We are super excited to announce a fully-featured, animated charting library for Flutter!
Flutter enables developers to craft high-quality mobile app user interfaces for iOS and Android. Many of the Flutter apps being created internally at Google present large amounts of data. Doing that efficiently requires not just regular UI widgets, but lots of elegant charts. Back when we set out to create a Flutter charting library we quickly discovered that it was no easy feat. So it is with much joy that we are now able to announce the ‘Charts for Flutter’-library as open source, available for all Flutter apps. Checkout
The need for animation
One of the core complexities we discovered early was that great charts don’t just display data statically. For them to be engaging they need to be “alive”. For example, to establish page transitions they need to animate in, and when new data is loaded they need to gradually animate to the new state so it’s clear to the user what the changes are:
Building animated charts is not as simple as it may seem. For a “behind the curtain” tale, check out Mikkel’s great post on the engineering challenge our team tackled when we built the initial library.
Supported chart types
Charts for Flutter supports three chart types, each with several configuration options:
- Bar charts, incl. support for stacking several data series, showing target lines, and rendering the bars horizontally
- Line charts, including support for time series
- Pie and ‘donut’ charts
Here are a few sample charts created with Charts for Flutter:
For more details, see the Charts Gallery app located inside the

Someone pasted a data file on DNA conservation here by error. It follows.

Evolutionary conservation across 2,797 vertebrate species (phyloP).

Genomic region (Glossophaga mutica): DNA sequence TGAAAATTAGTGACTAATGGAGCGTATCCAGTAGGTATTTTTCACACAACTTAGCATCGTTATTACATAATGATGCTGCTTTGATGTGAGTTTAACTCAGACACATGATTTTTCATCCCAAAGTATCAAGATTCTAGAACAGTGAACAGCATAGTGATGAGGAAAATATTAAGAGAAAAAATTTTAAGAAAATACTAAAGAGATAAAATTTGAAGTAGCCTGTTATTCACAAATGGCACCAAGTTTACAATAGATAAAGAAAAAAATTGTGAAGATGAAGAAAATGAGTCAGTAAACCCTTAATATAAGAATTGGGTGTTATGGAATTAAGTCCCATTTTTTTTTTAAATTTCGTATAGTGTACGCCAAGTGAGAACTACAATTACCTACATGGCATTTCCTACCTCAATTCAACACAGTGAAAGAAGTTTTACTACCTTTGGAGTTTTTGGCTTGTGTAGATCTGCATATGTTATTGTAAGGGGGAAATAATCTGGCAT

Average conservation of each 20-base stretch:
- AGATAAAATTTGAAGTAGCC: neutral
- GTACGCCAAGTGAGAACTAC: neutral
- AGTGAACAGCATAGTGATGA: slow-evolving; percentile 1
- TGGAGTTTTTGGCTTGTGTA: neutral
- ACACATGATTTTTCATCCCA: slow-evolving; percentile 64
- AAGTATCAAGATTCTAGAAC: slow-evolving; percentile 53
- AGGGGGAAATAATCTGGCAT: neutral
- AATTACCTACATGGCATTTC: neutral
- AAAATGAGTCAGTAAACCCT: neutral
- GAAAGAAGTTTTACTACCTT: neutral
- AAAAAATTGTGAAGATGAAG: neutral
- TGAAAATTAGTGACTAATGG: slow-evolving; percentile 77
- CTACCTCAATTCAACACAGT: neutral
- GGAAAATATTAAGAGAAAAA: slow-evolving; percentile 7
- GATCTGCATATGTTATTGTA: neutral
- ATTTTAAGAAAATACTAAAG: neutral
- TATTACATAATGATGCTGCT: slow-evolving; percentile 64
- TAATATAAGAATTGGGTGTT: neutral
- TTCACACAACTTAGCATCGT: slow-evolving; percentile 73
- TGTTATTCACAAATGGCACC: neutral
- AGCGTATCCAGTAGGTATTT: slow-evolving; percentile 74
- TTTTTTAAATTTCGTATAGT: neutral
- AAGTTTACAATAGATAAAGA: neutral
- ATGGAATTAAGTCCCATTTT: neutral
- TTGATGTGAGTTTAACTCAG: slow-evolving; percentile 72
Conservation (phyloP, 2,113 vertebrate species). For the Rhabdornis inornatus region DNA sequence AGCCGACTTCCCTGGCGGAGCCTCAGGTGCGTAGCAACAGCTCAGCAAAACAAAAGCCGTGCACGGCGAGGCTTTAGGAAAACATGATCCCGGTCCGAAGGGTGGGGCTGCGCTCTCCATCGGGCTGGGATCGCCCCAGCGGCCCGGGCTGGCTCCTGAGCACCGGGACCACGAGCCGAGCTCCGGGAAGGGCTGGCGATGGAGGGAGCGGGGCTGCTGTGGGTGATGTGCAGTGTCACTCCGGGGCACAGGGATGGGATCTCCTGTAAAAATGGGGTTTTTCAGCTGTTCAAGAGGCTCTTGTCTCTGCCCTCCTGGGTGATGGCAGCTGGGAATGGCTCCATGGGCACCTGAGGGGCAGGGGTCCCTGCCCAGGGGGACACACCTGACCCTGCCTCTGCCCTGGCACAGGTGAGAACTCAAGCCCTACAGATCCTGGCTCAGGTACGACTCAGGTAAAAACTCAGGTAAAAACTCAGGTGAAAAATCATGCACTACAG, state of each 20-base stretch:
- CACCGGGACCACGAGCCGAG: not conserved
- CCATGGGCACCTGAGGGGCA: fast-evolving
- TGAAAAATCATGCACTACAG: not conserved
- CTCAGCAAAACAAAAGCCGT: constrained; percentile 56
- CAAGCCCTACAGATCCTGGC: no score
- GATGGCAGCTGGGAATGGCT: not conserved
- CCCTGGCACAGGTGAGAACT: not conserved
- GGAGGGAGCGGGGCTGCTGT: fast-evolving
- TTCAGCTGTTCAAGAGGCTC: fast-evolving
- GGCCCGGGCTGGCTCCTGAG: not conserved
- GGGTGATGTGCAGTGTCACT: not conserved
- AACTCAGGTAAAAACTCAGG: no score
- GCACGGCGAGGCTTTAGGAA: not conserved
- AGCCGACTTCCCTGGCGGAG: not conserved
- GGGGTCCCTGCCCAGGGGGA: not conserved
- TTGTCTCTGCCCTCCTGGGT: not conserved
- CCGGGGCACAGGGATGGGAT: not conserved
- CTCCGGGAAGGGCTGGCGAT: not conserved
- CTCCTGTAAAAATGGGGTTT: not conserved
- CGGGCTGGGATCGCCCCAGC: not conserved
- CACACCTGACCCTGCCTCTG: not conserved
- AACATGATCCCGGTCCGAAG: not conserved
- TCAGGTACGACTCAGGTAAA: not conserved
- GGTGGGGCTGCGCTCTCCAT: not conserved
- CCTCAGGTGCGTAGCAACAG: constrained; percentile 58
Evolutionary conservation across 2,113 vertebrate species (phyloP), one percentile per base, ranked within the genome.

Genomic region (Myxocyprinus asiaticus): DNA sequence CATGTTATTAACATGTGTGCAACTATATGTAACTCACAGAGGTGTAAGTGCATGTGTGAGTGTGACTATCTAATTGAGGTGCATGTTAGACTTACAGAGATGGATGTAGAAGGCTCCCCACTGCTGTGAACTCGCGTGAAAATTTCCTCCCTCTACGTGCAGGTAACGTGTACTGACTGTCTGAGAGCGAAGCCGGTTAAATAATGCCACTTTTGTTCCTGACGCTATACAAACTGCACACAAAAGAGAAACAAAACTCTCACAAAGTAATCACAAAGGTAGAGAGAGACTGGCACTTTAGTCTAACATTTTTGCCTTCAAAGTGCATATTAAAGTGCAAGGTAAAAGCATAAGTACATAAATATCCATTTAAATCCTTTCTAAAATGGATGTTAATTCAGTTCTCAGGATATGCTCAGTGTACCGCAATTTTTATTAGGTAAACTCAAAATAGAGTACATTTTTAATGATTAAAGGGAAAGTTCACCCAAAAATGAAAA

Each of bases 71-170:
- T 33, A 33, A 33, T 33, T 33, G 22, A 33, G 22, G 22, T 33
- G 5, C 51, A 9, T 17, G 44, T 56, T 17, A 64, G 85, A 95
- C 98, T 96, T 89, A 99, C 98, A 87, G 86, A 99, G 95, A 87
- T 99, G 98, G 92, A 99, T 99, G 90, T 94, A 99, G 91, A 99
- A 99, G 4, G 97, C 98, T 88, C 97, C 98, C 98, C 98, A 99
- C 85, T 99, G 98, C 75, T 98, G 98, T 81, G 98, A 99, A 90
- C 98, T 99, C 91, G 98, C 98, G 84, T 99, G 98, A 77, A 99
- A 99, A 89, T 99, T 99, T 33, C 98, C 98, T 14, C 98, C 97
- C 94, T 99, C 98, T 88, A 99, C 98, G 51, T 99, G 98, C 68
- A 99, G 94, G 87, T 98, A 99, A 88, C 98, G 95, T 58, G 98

/example/ folder of the repo, and in the online gallery.
Getting started with Charts for Flutter
It’s pretty easy to use Charts for Flutter! We’ll start by creating a new Flutter app, and then add a bar chart to that to visualize the number of clicks: two bars visualizing the past number of clicks (fixed values), and one bar for the current year (tied to the current state of the
Start by declaring a dependency on the package: Open the
pubspec.yaml file, and add an entry for
charts_flutter in the dependencies section.
Now run your IDE’s function to get packages, or run
flutter packages getfrom the terminal.
Next, define a data type to hold the data for each bar column. Since we want years on the x-axis and counts on the y-axis, we create a class with a
String and an
Then, to support specifying a color for each year, we add a charts
color field, which we convert from Flutter’s corresponding
Next, we will update the
build() method of
_MyHomePageStateto create the chart data set, using the
Next, we need to wrap data in a Series. Let’s review a few core charting concepts first:
- Domain: The thing being measured; for example, ‘type of vehicle’
- Measure: The numerical value observed; for example, ‘number of wheels’
- Data point: A measure for a domain; for example, (‘car’, 4). Sometimes referred to as a datum.
- Series: A sequenced collection of individual data points; for example [(‘car’, 4), (‘bicycle’, 2)]
- Id: A unique identifier for a single series; used for charts that render several series; for example ‘Typical number of wheels’, and ‘Maximum number of wheels’
With that we can create our data series, setting the
year component of our data class to the domain, the
clicks component to the measure:
And then we are ready to create the chart; to control its padding and size we wrap it in
And then finally we can add the chart below the two text labels:
Presto, a nice bar chart!
The complete code is also available for review.
We look forward to seeing what you might build with Charts for Flutter. Should you have any suggestions, or find any bugs, please file an issue in our tracker! Should Charts for Flutter not match your requirements, you may also want to take a look at some of the other charting packages in Pub, such as flutter_circular_chart, flutter_charts, and flutter_sparkline.